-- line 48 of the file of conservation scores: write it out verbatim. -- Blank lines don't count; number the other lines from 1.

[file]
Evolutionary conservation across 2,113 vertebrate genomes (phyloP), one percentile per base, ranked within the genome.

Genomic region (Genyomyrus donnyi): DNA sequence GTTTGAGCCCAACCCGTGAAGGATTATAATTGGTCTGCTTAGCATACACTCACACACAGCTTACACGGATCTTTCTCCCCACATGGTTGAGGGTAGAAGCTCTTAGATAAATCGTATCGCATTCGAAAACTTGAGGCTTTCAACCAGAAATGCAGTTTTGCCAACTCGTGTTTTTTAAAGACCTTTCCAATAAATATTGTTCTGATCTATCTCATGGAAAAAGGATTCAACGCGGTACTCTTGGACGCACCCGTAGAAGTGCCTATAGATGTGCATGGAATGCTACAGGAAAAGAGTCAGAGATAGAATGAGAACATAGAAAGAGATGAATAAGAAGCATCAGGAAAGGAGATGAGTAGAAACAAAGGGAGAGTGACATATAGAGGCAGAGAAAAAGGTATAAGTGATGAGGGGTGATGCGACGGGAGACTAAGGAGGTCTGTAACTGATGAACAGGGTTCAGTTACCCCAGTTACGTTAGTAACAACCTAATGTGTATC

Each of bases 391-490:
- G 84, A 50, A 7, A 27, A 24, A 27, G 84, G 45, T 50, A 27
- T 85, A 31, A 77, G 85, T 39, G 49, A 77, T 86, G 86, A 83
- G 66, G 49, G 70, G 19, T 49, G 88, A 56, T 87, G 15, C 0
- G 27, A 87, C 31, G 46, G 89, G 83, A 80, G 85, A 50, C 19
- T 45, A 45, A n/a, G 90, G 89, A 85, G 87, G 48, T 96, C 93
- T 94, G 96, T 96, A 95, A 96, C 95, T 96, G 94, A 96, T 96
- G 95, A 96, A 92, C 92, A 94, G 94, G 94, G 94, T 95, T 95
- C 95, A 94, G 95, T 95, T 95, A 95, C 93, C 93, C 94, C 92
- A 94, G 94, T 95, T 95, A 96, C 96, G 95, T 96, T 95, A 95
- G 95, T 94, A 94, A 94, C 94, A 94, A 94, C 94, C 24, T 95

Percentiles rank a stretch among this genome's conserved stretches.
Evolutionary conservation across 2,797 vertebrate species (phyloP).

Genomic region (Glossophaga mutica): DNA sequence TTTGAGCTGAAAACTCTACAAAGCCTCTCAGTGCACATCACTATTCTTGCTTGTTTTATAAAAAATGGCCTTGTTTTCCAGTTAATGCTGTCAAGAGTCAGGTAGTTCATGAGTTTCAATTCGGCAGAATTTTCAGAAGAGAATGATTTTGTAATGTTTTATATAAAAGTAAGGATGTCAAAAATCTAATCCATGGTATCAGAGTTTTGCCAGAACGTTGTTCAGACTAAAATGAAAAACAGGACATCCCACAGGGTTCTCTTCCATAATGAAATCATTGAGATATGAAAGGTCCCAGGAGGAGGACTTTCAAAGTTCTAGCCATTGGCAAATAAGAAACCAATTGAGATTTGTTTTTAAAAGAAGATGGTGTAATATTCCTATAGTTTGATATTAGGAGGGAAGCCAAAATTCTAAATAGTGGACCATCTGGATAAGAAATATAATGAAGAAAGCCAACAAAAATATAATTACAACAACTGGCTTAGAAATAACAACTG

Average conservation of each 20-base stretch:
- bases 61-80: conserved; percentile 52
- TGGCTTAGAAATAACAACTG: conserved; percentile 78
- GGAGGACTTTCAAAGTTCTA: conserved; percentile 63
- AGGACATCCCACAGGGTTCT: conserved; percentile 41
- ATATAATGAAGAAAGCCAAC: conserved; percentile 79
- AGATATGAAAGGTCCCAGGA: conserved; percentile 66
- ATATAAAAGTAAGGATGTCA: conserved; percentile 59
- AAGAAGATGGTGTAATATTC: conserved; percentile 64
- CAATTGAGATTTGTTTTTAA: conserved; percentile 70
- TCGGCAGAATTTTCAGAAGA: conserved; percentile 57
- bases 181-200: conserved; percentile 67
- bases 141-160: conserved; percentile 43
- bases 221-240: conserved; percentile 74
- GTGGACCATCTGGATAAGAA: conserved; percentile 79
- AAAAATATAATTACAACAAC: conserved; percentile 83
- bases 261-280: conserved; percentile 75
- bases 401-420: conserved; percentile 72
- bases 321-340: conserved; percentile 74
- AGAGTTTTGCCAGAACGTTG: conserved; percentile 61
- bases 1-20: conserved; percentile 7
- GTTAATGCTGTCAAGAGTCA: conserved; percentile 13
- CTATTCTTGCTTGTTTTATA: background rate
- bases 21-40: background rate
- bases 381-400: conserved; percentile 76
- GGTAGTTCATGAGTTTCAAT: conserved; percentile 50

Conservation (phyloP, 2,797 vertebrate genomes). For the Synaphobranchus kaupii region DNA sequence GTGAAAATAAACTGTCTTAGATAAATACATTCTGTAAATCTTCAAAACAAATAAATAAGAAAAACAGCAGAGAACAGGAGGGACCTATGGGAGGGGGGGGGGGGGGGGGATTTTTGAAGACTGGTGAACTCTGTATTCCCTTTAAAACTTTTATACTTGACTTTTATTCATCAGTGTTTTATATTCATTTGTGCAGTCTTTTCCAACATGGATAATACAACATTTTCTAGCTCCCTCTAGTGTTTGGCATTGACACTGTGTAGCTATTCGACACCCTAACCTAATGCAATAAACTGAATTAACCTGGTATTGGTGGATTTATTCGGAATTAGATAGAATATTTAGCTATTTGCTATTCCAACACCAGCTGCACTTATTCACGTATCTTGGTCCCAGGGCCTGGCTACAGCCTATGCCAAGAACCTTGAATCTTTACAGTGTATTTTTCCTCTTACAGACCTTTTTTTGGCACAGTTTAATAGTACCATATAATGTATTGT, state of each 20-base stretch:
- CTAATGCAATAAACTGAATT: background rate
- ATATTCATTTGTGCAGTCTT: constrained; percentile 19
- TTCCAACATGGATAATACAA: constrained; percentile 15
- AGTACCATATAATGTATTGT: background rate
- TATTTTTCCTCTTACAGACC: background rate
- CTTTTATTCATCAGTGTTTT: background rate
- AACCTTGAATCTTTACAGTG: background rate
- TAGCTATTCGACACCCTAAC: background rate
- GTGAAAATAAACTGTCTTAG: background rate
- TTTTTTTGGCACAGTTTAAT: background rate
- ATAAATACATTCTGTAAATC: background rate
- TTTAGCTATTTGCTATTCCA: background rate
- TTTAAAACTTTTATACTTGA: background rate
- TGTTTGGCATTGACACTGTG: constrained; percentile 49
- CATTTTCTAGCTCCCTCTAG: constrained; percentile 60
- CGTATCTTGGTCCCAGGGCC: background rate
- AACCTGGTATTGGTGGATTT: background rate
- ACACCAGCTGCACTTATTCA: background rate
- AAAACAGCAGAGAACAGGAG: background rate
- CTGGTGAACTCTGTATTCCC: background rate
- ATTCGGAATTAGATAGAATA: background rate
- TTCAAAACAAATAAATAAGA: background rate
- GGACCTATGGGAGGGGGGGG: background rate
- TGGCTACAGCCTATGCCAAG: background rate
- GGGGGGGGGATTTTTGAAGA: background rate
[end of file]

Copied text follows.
- TATTTTTCCTCTTACAGACC: background rate